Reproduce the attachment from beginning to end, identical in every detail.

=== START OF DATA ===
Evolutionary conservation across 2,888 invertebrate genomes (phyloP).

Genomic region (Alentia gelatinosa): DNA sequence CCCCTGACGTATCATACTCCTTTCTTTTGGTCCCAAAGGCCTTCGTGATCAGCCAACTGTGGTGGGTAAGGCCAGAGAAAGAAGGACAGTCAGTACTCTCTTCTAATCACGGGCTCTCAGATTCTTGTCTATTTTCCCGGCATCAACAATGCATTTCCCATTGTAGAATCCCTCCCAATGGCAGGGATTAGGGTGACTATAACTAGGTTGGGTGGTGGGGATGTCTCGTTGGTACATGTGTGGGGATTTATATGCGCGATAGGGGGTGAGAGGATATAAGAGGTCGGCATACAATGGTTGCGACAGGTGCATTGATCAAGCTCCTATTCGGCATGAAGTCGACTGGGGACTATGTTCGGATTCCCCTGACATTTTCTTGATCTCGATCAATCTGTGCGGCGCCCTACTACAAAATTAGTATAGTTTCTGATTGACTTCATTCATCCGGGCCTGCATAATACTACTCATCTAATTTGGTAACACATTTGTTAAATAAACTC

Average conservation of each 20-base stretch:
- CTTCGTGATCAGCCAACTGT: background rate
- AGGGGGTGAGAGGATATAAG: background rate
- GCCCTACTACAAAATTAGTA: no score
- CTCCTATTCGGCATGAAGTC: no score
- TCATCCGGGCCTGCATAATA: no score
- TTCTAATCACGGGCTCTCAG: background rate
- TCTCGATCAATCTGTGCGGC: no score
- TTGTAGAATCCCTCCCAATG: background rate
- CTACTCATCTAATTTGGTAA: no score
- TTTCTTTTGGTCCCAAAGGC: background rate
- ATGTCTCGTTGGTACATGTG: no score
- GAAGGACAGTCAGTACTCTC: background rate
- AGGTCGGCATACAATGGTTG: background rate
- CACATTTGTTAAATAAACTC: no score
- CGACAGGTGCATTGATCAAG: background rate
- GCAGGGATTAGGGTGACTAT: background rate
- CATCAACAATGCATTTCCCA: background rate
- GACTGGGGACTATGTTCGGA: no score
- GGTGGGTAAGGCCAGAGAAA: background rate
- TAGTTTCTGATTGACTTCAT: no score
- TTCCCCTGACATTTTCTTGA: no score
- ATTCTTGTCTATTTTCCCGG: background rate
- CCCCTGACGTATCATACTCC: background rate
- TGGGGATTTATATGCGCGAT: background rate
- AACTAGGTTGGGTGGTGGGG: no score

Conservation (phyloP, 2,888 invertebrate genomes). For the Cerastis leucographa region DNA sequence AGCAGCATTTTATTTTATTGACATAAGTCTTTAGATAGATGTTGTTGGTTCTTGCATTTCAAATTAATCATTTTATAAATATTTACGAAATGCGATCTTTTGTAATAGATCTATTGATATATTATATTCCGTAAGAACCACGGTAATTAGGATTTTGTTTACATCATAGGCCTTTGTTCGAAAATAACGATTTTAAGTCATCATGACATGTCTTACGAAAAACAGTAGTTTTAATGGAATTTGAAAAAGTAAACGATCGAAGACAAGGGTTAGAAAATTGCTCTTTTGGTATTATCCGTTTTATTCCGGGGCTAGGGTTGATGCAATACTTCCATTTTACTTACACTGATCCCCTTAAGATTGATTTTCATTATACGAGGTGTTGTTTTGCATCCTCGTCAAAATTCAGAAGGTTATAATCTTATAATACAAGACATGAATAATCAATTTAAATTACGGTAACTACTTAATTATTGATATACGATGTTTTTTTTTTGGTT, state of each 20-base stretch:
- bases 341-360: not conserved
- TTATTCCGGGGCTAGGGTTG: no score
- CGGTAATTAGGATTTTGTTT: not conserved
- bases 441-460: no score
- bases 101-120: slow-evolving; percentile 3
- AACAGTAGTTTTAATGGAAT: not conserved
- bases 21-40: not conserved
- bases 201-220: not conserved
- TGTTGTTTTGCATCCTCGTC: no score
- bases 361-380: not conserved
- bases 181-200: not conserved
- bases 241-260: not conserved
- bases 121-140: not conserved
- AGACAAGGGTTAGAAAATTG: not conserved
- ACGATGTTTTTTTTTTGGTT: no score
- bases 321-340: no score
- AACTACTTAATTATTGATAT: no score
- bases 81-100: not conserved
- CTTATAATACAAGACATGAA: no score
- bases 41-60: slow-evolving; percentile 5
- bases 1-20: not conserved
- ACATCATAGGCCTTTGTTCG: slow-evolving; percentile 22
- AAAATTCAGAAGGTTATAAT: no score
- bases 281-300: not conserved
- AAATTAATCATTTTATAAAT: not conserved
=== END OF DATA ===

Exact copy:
Evolutionary conservation across 2,888 invertebrate genomes (phyloP).

Genomic region (Alentia gelatinosa): DNA sequence CCCCTGACGTATCATACTCCTTTCTTTTGGTCCCAAAGGCCTTCGTGATCAGCCAACTGTGGTGGGTAAGGCCAGAGAAAGAAGGACAGTCAGTACTCTCTTCTAATCACGGGCTCTCAGATTCTTGTCTATTTTCCCGGCATCAACAATGCATTTCCCATTGTAGAATCCCTCCCAATGGCAGGGATTAGGGTGACTATAACTAGGTTGGGTGGTGGGGATGTCTCGTTGGTACATGTGTGGGGATTTATATGCGCGATAGGGGGTGAGAGGATATAAGAGGTCGGCATACAATGGTTGCGACAGGTGCATTGATCAAGCTCCTATTCGGCATGAAGTCGACTGGGGACTATGTTCGGATTCCCCTGACATTTTCTTGATCTCGATCAATCTGTGCGGCGCCCTACTACAAAATTAGTATAGTTTCTGATTGACTTCATTCATCCGGGCCTGCATAATACTACTCATCTAATTTGGTAACACATTTGTTAAATAAACTC

Average conservation of each 20-base stretch:
- CTTCGTGATCAGCCAACTGT: background rate
- AGGGGGTGAGAGGATATAAG: background rate
- GCCCTACTACAAAATTAGTA: no score
- CTCCTATTCGGCATGAAGTC: no score
- TCATCCGGGCCTGCATAATA: no score
- TTCTAATCACGGGCTCTCAG: background rate
- TCTCGATCAATCTGTGCGGC: no score
- TTGTAGAATCCCTCCCAATG: background rate
- CTACTCATCTAATTTGGTAA: no score
- TTTCTTTTGGTCCCAAAGGC: background rate
- ATGTCTCGTTGGTACATGTG: no score
- GAAGGACAGTCAGTACTCTC: background rate
- AGGTCGGCATACAATGGTTG: background rate
- CACATTTGTTAAATAAACTC: no score
- CGACAGGTGCATTGATCAAG: background rate
- GCAGGGATTAGGGTGACTAT: background rate
- CATCAACAATGCATTTCCCA: background rate
- GACTGGGGACTATGTTCGGA: no score
- GGTGGGTAAGGCCAGAGAAA: background rate
- TAGTTTCTGATTGACTTCAT: no score
- TTCCCCTGACATTTTCTTGA: no score
- ATTCTTGTCTATTTTCCCGG: background rate
- CCCCTGACGTATCATACTCC: background rate
- TGGGGATTTATATGCGCGAT: background rate
- AACTAGGTTGGGTGGTGGGG: no score

Conservation (phyloP, 2,888 invertebrate genomes). For the Cerastis leucographa region DNA sequence AGCAGCATTTTATTTTATTGACATAAGTCTTTAGATAGATGTTGTTGGTTCTTGCATTTCAAATTAATCATTTTATAAATATTTACGAAATGCGATCTTTTGTAATAGATCTATTGATATATTATATTCCGTAAGAACCACGGTAATTAGGATTTTGTTTACATCATAGGCCTTTGTTCGAAAATAACGATTTTAAGTCATCATGACATGTCTTACGAAAAACAGTAGTTTTAATGGAATTTGAAAAAGTAAACGATCGAAGACAAGGGTTAGAAAATTGCTCTTTTGGTATTATCCGTTTTATTCCGGGGCTAGGGTTGATGCAATACTTCCATTTTACTTACACTGATCCCCTTAAGATTGATTTTCATTATACGAGGTGTTGTTTTGCATCCTCGTCAAAATTCAGAAGGTTATAATCTTATAATACAAGACATGAATAATCAATTTAAATTACGGTAACTACTTAATTATTGATATACGATGTTTTTTTTTTGGTT, state of each 20-base stretch:
- bases 341-360: not conserved
- TTATTCCGGGGCTAGGGTTG: no score
- CGGTAATTAGGATTTTGTTT: not conserved
- bases 441-460: no score
- bases 101-120: slow-evolving; percentile 3
- AACAGTAGTTTTAATGGAAT: not conserved
- bases 21-40: not conserved
- bases 201-220: not conserved
- TGTTGTTTTGCATCCTCGTC: no score
- bases 361-380: not conserved
- bases 181-200: not conserved
- bases 241-260: not conserved
- bases 121-140: not conserved
- AGACAAGGGTTAGAAAATTG: not conserved
- ACGATGTTTTTTTTTTGGTT: no score
- bases 321-340: no score
- AACTACTTAATTATTGATAT: no score
- bases 81-100: not conserved
- CTTATAATACAAGACATGAA: no score
- bases 41-60: slow-evolving; percentile 5
- bases 1-20: not conserved
- ACATCATAGGCCTTTGTTCG: slow-evolving; percentile 22
- AAAATTCAGAAGGTTATAAT: no score
- bases 281-300: not conserved
- AAATTAATCATTTTATAAAT: not conserved